That leads to the second main aspect of Six Wakes, as it serves up a fascinating variety of character studies. We get backstories and additional context for everyone on the Dormire, flashing back to their original lives before the Dormire. In each case, there are some major surprises, and some remarkably dark turns waiting for you. Hiro in particular has an elaborately designed knife-twist of a past that grows more horrifying the longer you ruminate on it. Likewise Wolfgang, the ship’s dourly competent Chief of Security. In each instance, the reason for the characters’ behavior in the present is uncovered in the past. In an even smarter narrative turn, these flashbacks also provide reasons for each character’s journey on the Dormire and the surprising common ground they all share. Sallie Mignon, billionaire and venture capitalist and the muscle behind the mission, interacts with each character in very different ways. She’s the invisible puppet mistress, the seventh crew member, whose agenda is never directly revealed. Instead, Sallie acts as the power behind the flight console, the woman whose ideas have pushed this ship out into space and these seven people into close proximity. The end result is a phenomenally clever mosaic portrayal of a character who isn’t quite a villain or a heroine, but rather the embodiment of change, with all the amorality that implies. Lafferty has talked about a possible sequel to the novel and there’s boundless possibilities in that idea. But, for me, I want more of Sallie (if only so that we can keep an eye on her…)
And that leads us to the third element of the novel: the discussion of cloning itself. What Lafferty has done here is fiercely clever and very subtle, folding a roundtable discussion about the ethics of human cloning into the lives of her characters. One of them is the victim of its very worst excesses, another one of its architects, and a third has defined themselves against it in an understandable but profoundly brutal way. In every case, these characters embody not only a single viewpoint but a constantly shifting one—as you find out more about them, your attitude towards cloning as it’s presented here changes. As they learn more about what’s happened, their attitude shifts, too. It’s a subtle, character-driven way of exploring every side of the central issue of the novel, and it’s done with a level of grace and perception that is rare, in my experience. Even better, in constructing her story in this way, Lafferty creates a complexly interwoven and self-supporting narrative: The clones learn about themselves and their pasts, we learn about both, and all of that provides a foundation for the hunt for the murderer and the unavoidable consequences of the investigation.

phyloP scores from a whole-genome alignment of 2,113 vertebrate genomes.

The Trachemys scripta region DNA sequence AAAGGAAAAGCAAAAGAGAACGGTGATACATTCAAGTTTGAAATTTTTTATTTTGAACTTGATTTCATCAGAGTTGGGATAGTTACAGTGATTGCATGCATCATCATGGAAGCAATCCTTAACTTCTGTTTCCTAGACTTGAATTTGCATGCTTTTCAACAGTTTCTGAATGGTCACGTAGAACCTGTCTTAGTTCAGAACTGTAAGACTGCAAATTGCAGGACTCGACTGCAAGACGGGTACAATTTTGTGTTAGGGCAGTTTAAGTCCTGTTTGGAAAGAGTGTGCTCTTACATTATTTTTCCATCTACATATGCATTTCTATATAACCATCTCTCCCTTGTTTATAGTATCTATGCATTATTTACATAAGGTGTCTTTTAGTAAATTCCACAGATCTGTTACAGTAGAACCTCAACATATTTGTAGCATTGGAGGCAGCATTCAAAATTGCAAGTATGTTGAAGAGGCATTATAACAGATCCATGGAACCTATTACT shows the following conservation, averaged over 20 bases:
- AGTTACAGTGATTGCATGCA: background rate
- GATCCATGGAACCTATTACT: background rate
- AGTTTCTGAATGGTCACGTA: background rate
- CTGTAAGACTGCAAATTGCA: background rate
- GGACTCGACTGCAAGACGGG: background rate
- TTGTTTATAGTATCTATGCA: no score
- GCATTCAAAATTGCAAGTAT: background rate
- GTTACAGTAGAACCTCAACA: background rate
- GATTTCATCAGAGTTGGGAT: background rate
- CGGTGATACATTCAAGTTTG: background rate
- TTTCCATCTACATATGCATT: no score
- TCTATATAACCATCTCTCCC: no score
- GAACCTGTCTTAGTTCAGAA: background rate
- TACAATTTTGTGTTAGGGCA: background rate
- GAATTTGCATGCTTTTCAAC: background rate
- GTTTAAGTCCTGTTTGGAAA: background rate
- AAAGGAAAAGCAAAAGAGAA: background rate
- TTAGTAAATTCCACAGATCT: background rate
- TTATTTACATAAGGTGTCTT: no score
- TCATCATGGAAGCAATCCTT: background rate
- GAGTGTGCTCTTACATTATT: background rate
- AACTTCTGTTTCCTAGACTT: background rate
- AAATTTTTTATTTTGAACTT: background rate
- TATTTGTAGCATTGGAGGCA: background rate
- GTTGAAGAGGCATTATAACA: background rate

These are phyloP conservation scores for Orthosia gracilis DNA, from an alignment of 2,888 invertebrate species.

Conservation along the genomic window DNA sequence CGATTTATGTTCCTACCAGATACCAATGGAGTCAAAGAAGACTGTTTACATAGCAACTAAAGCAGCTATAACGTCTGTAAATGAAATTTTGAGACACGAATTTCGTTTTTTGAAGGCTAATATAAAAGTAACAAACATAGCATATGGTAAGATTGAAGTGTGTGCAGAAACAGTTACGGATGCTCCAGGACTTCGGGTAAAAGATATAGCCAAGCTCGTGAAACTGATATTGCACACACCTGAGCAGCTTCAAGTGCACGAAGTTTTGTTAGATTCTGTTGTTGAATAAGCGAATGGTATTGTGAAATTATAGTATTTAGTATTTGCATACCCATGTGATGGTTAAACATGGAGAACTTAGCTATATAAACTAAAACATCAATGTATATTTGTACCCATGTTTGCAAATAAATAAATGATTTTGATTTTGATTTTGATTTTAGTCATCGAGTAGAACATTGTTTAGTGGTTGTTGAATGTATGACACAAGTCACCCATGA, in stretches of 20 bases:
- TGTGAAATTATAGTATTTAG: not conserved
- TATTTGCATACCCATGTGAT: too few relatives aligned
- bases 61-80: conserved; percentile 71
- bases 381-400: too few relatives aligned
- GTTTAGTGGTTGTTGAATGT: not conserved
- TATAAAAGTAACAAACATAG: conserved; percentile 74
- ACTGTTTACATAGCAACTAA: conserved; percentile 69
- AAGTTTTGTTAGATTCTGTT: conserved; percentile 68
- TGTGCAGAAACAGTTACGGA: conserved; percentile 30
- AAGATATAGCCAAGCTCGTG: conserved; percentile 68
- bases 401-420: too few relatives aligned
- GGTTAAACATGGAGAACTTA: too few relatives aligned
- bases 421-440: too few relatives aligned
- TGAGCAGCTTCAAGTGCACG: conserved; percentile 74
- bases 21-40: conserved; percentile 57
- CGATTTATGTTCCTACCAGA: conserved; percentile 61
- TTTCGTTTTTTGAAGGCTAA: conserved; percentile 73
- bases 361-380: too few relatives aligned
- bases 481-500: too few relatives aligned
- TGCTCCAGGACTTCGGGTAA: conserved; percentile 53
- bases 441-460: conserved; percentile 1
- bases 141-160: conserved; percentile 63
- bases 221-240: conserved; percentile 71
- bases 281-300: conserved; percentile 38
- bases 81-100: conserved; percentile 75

Six Wakes is an extraordinarily clever novel, one that grows even more so the longer you’re able to sit and think about it. The central crime plot is expertly designed and played out, the characters are complex, realistic, and mutable, and the atmosphere is never more than a few pages away from nail-biting tension. And on top of all that, this microcosm of recycled humanity is a petri dish that Lafferty uses to examine just what it means to live forever. For some, that leads to horrific degradation and crime; for others, it leads to their best selves. For all, it leads to a gripping story, brilliant characters, and the most fundamentally satisfying exploration of a big idea you’ll see this year: It’s unmissable.
Alasdair Stuart is a freelancer writer, RPG writer and podcaster. He owns Escape Artists, who publish the short fiction podcasts Escape Pod, Pseudopod, Podcastle, Cast of Wonders, and the magazine Mothership Zeta. He blogs enthusiastically about pop culture, cooking and exercise at Alasdairstuart.com, and tweets @AlasdairStuart.